217969 Effectiveness of Psychosocial Treatment for Homeless Substance Abusers: A Meta-Analytic Review

Tuesday, November 9, 2010 : 11:38 AM - 11:55 AM

Karin M. Eyrich-Garg, PhD, MPE , School of Social Work, Colleage of Health Professions and Social Work, Temple University, Philadelphia, PA
Gerald Stahler, PhD , Department of Geography & Urban Studies, Temple University, Philadelphia
Objective: Homeless substance abusers pose particular challenges for providers because of their residential instability, poor economic and employment status, lack of social support, general isolation, and high rate of co-occurring disorders. This meta-analysis investigates the published treatment outcome literature on psychosocial interventions specifically targeted toward homeless substance abusers.

Method: This investigation followed standard meta-analysis (PRISMA) procedures. A comprehensive literature search was conducted, and 16 randomized controlled trials with a total of 4,230 participants met selection criteria for inclusion in this analysis. Treatment modalities included case management with outpatient substance abuse treatment (4 studies), behavioral day treatment with abstinent-contingent housing (4 studies), modified therapeutic community/residential treatment (7 studies), and abstinent-contingent work therapy (1 study). Primary outcomes examined were post-treatment substance use and housing stability.

Results: Across all studies, the aggregate effect size for both outcomes using Cohen's standards were in the moderate range, but varied by treatment modality. Substance use and housing stability effect sizes ranged from high/moderate (behavioral day treatment) to moderate (modified therapeutic community/residential treatment) to low (case management). Interventions with housing components were more effective than outpatient programs, and treatments targeting cocaine or alcohol had greater effect sizes than those targeting polysubstance use.

Conclusions: Effective interventions are available for homeless substance abusers, but the most effective treatments for this difficult-to-treat population incorporated some type of residential component. Behavioral day treatment programs and modified therapeutic community/residential treatment programs with some form of housing were the most effective treatment modalities, with outcomes comparable to psychosocial treatments for domiciled substance abusers.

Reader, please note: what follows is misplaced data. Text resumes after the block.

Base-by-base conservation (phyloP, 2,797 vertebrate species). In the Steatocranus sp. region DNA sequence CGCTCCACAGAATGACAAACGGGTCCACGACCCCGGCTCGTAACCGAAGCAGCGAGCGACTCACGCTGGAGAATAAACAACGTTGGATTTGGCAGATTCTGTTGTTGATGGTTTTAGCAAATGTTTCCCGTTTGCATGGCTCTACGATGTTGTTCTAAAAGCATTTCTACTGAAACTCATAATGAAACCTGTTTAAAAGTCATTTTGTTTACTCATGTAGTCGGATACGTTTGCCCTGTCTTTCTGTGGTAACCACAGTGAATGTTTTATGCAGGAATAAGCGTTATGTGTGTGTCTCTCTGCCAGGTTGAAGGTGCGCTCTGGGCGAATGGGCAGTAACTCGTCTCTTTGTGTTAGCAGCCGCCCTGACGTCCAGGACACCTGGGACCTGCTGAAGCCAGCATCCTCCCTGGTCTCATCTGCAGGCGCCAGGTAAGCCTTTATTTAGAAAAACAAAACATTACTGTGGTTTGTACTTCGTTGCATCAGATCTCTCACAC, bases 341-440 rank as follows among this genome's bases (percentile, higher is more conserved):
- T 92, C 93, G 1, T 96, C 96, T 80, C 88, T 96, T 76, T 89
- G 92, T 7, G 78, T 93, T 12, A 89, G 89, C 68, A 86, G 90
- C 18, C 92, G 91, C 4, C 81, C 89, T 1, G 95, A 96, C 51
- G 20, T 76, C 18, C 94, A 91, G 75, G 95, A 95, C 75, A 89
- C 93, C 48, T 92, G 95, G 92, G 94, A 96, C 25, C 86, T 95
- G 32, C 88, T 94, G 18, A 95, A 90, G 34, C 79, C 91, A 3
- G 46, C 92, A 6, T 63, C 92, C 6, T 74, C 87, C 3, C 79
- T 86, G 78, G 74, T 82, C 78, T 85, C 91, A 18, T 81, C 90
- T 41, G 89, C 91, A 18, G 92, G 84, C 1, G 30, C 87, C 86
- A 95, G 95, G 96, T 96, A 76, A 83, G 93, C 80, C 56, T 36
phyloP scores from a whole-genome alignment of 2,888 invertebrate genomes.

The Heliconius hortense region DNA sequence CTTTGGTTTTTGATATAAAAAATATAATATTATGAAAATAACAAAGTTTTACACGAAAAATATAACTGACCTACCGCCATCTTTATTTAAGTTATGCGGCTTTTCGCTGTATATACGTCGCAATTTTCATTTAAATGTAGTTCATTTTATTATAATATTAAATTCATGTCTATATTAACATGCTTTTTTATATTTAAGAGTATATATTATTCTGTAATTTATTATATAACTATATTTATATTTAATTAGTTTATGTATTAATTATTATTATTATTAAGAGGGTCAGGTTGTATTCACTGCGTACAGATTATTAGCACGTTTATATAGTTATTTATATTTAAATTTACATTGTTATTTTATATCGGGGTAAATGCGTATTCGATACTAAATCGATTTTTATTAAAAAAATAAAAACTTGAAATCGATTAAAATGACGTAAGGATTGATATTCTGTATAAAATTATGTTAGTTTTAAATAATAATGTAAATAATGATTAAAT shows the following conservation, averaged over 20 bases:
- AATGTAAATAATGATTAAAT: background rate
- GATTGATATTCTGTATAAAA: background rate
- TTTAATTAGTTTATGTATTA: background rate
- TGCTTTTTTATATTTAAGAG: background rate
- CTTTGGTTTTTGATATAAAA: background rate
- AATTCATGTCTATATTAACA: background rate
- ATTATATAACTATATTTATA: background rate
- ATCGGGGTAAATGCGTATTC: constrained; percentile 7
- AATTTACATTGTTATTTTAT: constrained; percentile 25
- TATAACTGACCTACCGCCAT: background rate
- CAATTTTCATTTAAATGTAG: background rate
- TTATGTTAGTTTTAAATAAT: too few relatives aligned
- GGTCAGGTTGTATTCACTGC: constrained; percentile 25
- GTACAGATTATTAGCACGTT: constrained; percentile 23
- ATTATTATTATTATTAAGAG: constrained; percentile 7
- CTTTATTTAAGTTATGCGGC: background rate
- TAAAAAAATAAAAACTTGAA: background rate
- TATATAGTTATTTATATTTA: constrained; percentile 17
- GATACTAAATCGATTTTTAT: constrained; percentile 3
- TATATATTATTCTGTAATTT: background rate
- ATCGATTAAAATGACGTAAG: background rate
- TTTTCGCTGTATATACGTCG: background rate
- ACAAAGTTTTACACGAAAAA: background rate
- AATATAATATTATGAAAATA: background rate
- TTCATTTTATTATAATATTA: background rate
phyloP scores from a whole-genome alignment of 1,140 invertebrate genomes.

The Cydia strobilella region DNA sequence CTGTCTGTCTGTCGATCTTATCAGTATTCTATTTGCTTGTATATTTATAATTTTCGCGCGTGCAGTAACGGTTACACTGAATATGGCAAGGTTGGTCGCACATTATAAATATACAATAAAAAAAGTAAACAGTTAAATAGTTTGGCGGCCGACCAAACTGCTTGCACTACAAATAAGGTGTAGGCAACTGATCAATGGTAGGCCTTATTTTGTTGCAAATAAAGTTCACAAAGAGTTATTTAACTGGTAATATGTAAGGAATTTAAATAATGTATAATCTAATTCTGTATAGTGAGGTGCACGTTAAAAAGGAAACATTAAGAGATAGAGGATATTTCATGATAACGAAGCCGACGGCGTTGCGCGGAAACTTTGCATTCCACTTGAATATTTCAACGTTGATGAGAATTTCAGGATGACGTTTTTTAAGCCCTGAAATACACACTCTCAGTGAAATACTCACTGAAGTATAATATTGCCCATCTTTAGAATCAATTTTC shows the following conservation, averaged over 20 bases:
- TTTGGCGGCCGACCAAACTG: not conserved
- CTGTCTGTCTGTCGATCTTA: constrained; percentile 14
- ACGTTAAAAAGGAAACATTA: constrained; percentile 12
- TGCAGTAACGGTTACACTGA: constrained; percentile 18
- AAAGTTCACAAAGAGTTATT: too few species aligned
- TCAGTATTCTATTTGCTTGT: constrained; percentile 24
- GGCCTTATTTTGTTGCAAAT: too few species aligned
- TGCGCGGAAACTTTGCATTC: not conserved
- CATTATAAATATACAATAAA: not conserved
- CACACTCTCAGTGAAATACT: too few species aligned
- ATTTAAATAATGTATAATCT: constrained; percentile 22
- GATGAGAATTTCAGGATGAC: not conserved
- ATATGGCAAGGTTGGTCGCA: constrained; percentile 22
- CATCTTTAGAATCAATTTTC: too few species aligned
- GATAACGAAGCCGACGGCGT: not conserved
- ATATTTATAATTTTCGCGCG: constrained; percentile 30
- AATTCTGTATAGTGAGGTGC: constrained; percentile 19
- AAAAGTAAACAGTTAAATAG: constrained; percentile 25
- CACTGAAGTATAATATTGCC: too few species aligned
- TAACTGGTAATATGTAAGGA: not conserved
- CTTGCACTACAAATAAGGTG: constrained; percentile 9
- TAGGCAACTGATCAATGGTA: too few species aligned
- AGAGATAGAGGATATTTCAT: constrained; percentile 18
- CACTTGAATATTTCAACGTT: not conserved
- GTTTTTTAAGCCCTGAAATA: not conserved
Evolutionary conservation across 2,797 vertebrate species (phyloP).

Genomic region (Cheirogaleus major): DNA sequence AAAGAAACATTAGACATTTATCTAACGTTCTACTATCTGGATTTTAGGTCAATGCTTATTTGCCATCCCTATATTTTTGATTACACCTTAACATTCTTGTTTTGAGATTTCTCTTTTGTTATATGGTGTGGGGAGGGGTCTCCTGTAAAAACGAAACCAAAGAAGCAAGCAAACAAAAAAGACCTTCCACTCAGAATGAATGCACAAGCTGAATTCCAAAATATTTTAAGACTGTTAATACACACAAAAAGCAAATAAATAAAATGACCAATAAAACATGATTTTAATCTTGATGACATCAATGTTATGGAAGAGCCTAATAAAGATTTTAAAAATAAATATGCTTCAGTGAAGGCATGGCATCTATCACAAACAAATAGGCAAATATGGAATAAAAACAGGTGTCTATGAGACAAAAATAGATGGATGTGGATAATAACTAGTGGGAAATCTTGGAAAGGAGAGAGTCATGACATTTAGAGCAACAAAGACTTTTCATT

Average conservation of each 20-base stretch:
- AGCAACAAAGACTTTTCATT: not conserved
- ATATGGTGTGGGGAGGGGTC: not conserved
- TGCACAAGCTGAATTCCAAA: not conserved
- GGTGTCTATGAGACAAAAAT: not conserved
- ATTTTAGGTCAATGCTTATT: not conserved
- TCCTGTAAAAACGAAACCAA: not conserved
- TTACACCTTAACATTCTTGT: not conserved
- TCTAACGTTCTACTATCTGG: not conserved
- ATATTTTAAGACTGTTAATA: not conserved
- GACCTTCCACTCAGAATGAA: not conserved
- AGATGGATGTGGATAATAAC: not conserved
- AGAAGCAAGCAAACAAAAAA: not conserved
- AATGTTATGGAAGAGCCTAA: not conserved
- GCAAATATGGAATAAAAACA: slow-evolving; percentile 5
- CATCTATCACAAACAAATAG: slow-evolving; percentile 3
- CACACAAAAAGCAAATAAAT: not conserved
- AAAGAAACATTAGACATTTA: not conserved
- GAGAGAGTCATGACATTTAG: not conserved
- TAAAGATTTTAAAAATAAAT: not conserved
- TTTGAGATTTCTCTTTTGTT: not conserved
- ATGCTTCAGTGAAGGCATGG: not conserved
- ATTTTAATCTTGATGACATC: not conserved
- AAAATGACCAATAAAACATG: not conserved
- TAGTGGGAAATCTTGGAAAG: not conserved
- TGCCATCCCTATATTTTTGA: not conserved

Learning Areas:
Other professions or practice related to public health
Program planning
Public health or related nursing
Public health or related public policy
Social and behavioral sciences

Learning Objectives:
1. Identify the most effective types of interventions for homeless substance abusers. 2. Describe the role housing plays in the effectiveness of interventions for homeless substance abusers.

Keywords: Homeless, Substance Abuse Treatment

Presenting author's disclosure statement:

Qualified on the content I am responsible for because: I am qualified to present because I am trained in the conduct of research with people who are experiencing homelessness.
Any relevant financial relationships? No

I agree to comply with the American Public Health Association Conflict of Interest and Commercial Support Guidelines, and to disclose to the participants any off-label or experimental uses of a commercial product or service discussed in my presentation.